Why Startups Should Ignore Peter Drucker

16 Mar 2010

John Warrillow

John Warrillow is the founder of five companies, and the bestselling author of "Built To Sell: Creating A Business That Can Thrive Without You," which was recognized by both Fortune and Inc. magazines as one of the best books of 2011. His new book is titled "The Automatic Customer: Creating A Subscription Business In Any Industry." A regular contributor to Inc.com and The Globe and Mail, Warrillow was called one of the “Top Ten Business-To-Business Marketers” by B2B Marketing. Assessing businesses for over 15 years, he shares his expertise in areas ranging from entrepreneurship, sellability and the benefits of subscription-based marketing to build and sustain success.

Latest posts by John Warrillow (see all)

The late Peter Drucker – arguably the greatest management thinker of all time – cautioned senior managers to avoid getting stuck with back-office details and to focus instead on the two critical functions of any company: 

  • Product innovation
  • Sales and marketing

 Most startups don’t need a management guru to tell them to focus on delivering great products, but if you’re too good at serving your customers and all of your company’s best ideas come from you, your business may not be worth very much.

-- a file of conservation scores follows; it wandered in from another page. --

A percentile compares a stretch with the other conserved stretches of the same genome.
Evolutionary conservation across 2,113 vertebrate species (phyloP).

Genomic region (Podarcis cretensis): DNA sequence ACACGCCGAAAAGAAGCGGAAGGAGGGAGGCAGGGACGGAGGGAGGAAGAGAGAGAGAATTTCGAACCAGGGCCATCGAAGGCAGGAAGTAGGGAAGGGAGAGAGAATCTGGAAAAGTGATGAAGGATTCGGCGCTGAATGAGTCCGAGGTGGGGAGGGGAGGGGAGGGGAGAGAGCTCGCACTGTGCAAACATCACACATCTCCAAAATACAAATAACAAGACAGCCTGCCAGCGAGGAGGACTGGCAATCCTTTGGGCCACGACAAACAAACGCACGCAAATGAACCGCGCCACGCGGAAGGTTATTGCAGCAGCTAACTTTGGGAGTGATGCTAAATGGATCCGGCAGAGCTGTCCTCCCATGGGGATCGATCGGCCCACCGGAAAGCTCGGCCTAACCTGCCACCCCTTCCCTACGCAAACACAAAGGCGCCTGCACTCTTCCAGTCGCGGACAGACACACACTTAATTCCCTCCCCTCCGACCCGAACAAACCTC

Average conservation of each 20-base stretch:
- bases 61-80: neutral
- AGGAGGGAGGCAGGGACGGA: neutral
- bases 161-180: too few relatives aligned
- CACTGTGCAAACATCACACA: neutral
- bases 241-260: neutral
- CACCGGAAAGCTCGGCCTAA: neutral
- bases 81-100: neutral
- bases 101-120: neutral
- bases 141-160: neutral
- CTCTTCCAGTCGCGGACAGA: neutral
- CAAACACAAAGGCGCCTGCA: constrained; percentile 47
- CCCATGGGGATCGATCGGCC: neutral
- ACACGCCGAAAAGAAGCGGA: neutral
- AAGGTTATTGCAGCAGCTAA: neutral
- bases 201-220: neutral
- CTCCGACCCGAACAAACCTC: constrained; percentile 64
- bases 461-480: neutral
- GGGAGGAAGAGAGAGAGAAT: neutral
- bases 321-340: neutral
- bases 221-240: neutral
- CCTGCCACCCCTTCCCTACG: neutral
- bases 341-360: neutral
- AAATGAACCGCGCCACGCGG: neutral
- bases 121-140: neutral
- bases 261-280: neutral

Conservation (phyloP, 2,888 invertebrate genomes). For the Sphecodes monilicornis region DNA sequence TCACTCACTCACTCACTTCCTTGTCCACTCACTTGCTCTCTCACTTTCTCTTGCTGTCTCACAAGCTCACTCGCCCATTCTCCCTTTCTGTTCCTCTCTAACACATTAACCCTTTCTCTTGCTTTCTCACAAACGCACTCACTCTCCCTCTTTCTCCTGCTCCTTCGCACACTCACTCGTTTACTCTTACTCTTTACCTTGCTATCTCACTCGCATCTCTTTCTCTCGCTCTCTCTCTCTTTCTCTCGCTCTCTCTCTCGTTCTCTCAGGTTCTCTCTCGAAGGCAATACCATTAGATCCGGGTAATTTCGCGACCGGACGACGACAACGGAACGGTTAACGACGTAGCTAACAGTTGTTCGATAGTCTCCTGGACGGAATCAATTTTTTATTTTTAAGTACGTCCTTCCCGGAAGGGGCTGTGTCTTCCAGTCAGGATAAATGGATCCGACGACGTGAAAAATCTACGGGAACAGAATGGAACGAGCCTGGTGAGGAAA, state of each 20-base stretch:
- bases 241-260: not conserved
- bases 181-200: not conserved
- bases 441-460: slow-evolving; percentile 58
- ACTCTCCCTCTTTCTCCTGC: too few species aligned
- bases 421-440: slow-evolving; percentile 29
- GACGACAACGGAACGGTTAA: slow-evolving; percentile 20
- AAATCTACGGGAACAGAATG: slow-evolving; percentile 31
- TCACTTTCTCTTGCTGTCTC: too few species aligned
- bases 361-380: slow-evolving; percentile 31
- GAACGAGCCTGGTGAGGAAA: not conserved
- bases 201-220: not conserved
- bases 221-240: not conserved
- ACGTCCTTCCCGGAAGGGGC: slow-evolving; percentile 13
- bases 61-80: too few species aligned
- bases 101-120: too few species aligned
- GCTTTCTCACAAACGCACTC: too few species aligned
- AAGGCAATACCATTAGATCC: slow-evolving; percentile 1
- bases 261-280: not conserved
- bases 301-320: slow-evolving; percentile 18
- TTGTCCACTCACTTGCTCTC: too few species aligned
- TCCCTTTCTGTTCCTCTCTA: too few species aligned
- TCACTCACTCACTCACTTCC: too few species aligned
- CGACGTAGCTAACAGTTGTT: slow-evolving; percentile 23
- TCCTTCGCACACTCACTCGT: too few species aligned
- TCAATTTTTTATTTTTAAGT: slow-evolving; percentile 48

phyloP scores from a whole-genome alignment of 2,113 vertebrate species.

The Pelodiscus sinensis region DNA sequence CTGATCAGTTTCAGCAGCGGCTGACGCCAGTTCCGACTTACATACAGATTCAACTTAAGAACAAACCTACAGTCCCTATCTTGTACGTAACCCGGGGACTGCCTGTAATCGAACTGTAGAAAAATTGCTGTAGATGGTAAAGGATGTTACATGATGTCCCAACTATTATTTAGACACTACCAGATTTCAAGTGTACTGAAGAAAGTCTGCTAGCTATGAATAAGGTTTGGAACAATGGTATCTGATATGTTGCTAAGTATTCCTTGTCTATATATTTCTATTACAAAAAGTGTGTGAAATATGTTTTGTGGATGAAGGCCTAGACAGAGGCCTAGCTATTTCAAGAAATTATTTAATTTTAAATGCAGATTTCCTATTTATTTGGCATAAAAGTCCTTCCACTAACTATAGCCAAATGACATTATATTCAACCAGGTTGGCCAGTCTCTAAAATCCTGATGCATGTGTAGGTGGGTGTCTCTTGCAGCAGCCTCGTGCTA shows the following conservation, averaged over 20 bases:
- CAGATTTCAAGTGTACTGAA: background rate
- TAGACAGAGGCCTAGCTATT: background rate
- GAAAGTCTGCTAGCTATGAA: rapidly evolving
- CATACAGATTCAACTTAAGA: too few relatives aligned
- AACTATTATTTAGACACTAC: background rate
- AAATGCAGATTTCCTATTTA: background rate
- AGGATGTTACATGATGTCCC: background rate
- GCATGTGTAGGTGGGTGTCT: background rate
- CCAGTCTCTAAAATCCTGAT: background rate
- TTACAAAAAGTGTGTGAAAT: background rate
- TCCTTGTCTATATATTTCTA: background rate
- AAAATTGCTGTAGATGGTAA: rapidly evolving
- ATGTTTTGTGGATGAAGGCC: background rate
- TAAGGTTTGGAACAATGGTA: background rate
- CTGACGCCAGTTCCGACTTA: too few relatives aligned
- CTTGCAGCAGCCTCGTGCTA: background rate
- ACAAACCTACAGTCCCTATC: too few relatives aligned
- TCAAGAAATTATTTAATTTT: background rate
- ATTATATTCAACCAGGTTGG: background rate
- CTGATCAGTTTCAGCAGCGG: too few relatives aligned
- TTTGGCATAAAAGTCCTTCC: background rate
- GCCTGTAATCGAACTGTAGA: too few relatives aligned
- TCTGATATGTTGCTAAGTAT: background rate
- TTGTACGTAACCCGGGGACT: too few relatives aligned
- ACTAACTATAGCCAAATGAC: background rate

Counter intuitively, you need to spend less time selling and innovating and more time teaching employees to follow Mr. Drucker’s advice. That way, when buyers come along to kick the tires on your business, they can see that your company not only can exist without you but that it can thrive without you.

Acquirers like to buy businesses with a predictable profit stream that appears to extend well into the future. If your employees are responsible for selling, marketing and product innovation, it will be easy to see how the business will succeed without the owner calling the shots.

BONUS: Be sure to listen to John
Warrillow’s accompanying podcasts "Make Your Business Attractive to Acquirers" and "
Give Your Employees Equity
" for
additional business exit strategies!